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Vaccination Programs: Client Reminder and Recall Systems

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What the Task Force Found

About The Systematic Review

The Task Force finding is based on evidence from a Community Guide systematic review completed in 2008 (19 studies, search period 1997-2007) combined with more recent evidence (10 studies, search period 2007-2012). This review was conducted on behalf of the Task Force by a team of specialists in systematic review methods, and in research, practice and policy related to increasing appropriate vaccination. The finding updates and replaces the 2008 finding for Client Reminder and Recall Systems [PDF - 499 kB].

Context

There is no information for this section.

Summary of Results

Content is in development.

Summary of Economic Evidence

An economic review is pending.

Applicability

Content is in development.

Evidence Gaps

Each Community Preventive Services Task Force (Task Force) review identifies critical evidence gaps—areas where information is lacking. Evidence gaps can exist whether or not a recommendation is made. In cases when the Task Force finds insufficient evidence to determine whether an intervention strategy works, evidence gaps encourage researchers and program evaluators to conduct more effectiveness studies. When the Task Force recommends an intervention, evidence gaps highlight missing information that would help users determine if the intervention could meet their particular needs. For example, evidence may be needed to determine where the intervention will work, with which populations, how much it will cost to implement, whether it will provide adequate return on investment, or how users should structure or deliver the intervention to ensure effectiveness. Finally, evidence may be missing for outcomes different from those on which the Task Force recommendation is based.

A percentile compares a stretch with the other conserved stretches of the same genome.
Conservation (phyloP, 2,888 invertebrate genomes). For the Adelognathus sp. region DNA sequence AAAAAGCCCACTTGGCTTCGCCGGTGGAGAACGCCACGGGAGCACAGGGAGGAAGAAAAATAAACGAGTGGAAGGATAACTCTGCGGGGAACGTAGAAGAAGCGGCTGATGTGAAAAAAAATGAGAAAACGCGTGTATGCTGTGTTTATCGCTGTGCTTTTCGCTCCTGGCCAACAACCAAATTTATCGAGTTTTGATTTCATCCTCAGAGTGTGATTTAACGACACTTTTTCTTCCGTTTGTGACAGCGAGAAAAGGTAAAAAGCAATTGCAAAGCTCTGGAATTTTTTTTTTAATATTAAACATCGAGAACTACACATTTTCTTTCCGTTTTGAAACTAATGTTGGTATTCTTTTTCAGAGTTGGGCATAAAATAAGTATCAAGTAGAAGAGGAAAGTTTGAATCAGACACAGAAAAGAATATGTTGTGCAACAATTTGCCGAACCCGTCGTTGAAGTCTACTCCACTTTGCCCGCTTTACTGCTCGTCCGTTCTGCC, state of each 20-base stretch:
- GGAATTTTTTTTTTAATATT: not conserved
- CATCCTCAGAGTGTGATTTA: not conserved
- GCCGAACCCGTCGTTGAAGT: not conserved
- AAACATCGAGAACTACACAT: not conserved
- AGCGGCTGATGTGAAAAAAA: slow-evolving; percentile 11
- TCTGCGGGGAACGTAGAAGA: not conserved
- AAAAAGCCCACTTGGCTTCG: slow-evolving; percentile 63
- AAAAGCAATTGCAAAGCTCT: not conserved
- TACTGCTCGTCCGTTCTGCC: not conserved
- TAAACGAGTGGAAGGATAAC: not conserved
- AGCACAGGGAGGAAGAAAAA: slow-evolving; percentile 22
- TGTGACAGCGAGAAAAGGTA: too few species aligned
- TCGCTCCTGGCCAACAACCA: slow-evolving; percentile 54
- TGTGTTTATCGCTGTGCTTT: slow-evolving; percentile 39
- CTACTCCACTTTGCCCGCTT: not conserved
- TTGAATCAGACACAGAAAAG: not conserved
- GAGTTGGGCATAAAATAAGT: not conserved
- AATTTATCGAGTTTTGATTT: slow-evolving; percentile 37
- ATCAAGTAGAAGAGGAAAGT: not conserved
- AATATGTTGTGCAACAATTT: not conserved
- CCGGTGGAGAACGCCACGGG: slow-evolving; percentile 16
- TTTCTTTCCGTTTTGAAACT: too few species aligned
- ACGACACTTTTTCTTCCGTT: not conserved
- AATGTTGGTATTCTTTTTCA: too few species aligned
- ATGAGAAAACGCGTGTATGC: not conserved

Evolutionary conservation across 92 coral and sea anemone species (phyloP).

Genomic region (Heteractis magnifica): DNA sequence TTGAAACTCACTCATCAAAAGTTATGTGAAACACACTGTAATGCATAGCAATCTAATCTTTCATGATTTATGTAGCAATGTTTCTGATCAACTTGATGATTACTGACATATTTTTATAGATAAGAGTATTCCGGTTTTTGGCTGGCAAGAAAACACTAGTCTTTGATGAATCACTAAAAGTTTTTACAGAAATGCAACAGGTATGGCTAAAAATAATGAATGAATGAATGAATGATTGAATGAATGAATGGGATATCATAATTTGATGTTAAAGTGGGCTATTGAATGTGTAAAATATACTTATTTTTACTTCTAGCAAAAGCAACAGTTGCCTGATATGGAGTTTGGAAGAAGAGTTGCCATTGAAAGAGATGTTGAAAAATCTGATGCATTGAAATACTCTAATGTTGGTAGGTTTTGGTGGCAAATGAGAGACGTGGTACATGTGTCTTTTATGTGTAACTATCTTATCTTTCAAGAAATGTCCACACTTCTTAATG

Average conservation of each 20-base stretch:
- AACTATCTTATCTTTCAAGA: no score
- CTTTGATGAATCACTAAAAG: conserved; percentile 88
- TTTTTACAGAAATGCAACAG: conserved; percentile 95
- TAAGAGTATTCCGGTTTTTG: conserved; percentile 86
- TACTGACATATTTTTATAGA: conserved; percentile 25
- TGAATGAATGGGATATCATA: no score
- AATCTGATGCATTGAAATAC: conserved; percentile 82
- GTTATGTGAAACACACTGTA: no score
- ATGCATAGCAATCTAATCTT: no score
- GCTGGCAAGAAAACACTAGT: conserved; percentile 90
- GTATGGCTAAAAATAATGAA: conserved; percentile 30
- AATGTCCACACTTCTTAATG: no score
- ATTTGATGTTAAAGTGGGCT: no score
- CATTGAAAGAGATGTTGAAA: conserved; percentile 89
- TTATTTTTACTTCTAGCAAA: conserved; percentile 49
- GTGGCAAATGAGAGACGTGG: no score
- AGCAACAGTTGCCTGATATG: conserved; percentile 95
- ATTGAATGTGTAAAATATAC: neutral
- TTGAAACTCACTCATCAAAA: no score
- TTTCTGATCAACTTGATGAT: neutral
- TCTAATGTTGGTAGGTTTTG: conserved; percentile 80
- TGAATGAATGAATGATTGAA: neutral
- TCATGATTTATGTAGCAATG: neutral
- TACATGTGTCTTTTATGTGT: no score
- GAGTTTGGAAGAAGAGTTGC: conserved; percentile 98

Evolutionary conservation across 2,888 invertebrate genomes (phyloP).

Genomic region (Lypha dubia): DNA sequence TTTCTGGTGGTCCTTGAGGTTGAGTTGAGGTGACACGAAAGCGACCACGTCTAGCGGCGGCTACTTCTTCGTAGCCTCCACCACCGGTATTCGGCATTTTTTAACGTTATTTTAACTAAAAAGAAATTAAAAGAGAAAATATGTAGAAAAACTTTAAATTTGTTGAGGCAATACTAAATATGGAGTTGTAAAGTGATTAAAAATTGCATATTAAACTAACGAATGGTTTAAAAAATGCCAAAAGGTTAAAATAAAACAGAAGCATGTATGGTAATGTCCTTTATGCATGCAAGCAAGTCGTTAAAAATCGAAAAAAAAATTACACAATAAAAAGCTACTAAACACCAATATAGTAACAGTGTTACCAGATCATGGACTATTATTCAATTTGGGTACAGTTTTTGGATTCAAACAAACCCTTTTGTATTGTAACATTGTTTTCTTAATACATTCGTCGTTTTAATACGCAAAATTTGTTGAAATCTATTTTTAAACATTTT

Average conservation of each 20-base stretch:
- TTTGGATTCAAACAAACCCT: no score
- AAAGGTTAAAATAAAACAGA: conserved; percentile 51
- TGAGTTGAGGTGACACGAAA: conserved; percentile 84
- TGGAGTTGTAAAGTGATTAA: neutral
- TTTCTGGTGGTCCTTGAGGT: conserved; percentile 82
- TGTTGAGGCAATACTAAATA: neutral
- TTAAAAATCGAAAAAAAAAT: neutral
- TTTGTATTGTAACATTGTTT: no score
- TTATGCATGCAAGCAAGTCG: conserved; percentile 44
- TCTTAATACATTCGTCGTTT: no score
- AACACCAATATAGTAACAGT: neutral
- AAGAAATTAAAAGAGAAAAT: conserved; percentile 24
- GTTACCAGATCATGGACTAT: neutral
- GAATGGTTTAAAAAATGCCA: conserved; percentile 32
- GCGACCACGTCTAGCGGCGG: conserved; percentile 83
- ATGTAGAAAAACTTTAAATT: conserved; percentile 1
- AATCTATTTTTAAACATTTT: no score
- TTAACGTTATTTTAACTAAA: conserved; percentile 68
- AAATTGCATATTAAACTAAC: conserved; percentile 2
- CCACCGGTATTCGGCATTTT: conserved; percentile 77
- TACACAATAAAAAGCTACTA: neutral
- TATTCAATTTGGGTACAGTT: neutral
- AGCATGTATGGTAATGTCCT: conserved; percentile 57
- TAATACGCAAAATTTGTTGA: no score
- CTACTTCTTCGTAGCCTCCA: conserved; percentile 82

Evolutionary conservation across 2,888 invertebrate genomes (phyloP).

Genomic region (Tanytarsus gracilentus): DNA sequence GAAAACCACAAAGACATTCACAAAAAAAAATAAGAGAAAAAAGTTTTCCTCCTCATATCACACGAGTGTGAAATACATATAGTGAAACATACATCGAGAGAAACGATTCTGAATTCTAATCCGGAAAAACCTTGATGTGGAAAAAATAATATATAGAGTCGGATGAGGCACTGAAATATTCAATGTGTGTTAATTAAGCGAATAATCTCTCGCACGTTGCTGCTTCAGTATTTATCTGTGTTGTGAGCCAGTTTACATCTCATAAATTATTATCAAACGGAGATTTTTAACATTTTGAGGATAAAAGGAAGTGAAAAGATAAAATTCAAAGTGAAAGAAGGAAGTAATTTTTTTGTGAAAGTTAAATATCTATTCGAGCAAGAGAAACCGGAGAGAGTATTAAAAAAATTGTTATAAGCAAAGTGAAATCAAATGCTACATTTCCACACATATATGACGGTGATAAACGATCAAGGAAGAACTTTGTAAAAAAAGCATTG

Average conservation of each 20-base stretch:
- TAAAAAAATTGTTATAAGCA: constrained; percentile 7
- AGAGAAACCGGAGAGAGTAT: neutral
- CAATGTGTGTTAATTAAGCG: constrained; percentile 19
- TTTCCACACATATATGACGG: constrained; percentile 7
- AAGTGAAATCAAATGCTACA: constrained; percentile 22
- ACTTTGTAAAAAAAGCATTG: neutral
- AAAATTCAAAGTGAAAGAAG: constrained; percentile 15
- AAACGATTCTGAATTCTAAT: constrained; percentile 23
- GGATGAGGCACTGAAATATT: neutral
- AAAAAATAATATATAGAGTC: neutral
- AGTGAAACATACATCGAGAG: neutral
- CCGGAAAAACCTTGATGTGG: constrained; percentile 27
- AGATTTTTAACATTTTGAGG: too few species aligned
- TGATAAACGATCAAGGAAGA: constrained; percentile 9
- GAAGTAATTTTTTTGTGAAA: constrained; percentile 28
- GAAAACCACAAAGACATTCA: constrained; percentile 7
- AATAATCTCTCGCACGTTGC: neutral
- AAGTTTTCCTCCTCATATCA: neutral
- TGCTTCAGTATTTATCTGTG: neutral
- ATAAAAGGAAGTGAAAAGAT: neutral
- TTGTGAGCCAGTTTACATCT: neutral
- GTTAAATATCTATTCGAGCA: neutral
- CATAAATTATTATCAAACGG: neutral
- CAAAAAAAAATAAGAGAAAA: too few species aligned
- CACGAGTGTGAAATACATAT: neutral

Identified Evidence Gaps

Following are areas for additional research and evaluation:

  • Effectiveness of client reminders using emerging communication technologies such as text messaging
  • Effectiveness and cost-effectiveness of these interventions when implemented by individual providers or healthcare systems, or through immunization information systems (IIS)
  • Effectiveness of these interventions in increasing uptake of vaccines recommended for adolescents
  • Effectiveness of client reminder and recall systems in communities with disparities in vaccination rates

Study Characteristics

Content is in development.

Publications